I always imagined this phrase conjured some violent altercation – not so!
The Explainer on Slate says
The expression comes from the world of military aviation. In many planes, control sticks are topped with a ball-shaped grip. One such control is the throttle—to get maximum power you push it all the way forward, to the front of the cockpit, or firewall (so-called because it prevents an engine fire from reaching the rest of the plane). Another control is the joystick—pushing it forward sends a plane into a dive. So, literally pushing the balls to the (fire)wall would put a plane into a maximum-speed dive, and figuratively going balls to the wall is doing something all-out, with maximum effort.
Wordorigins says the earliest written citation is from 1967, appearing in Frank Harvey’s Air War—Vietnam: “You know what happened on that first Doomsday Mission (as the boys call a big balls-to-the-wall raid) against Hanoi oil,” though Slate says Korean War veterans claim they used the phrase earlier.
… any road will take you there. This phrase is used to point out project’s goals have not been articulated.
It’s often attributed to Lewis Carroll, and while an exchange in Alice in Wonderland may have inspired it, what Carroll wrote was:
‘Would you tell me, please, which way I ought to go from here?’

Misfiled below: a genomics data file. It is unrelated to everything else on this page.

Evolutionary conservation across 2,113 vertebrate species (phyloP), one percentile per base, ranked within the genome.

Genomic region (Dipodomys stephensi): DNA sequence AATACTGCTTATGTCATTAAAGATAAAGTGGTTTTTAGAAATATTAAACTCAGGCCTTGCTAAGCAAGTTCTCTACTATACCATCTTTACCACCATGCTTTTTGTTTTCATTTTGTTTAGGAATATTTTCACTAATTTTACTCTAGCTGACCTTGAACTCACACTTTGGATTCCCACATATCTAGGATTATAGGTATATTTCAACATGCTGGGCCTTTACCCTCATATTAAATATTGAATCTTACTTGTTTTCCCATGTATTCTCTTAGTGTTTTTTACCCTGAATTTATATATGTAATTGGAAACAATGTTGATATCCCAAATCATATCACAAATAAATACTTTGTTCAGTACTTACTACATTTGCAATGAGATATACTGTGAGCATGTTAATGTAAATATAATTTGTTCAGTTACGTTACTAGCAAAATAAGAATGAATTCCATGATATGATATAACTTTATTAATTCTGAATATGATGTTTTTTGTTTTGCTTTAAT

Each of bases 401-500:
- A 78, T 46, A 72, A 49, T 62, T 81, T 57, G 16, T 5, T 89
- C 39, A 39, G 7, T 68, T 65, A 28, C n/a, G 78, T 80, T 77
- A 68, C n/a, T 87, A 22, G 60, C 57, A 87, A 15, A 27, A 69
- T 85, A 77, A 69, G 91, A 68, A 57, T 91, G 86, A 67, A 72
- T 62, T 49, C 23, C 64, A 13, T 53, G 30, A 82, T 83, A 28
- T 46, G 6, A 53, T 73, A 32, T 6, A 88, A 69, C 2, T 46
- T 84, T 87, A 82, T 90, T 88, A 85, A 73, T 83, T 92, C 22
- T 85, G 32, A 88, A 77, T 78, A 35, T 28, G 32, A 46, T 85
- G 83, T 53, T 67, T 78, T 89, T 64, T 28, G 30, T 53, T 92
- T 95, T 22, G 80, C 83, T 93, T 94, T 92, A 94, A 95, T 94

‘That depends a good deal on where you want to get to,’ said the Cat.
‘I don’t much care where—’ said Alice.
‘Then it doesn’t matter which way you go,’ said the Cat.
‘—so long as I get somewhere,’ Alice added as an explanation.
‘Oh, you’re sure to do that,’ said the Cat, ‘if you only walk long enough.’
There is a recent, specific citation: “If you don’t know where you’re going, any road will take you there” are lyrics from the song Any Road, written by George Harrison. aliceiseverywhere.com Wikipedia says the lyrics were written in 1988.
But here’s the thing – I had a boss who used this phrase so often that I remember it, and I’m as sure as I can be that was before 1988. I even dug out an old resume to confirm I left that boss in 1986.
So I have a dilemma – Carroll may well be the inspiration, but -assuming my boss didn’t make it up on his own – if there was an earlier citation (and you’ve only got my faulty memory to go by) it’s been completely overshadowed by George Harrison.
To act with little encouragement or provocation – so I guess dropping your hat is especially easy.
Phrase Finder says this originated in the American West, where the signal for a fight was often to drop one’s hat.
In the 19th century it was occasionally the practice in the United States to signal the start of a fight or a race by dropping a hat or sweeping it downward while holding it in the hand. The quick response to the signal found its way into the language for any action that begins quickly without much need for prompting. Dictionary of Cliches by James Rogers (Wings Books, Originally New York: Facts on File Publications, 1985).
The earliest written citation, from Worldwidewords,
is some way from the American frontier: They could agree in the twinkling of an eye — at the drop of a hat — at the crook of a finger — to usurp the sovereign power; they cannot agree, in four months, to relinquish it. Register of Debates in Congress, 12 Oct. 1837, [which] shows that even at this early date the expression was already idiomatic.
There’s little doubt about the matter, despite the regrettable failure of any early user to put its origin on record for us.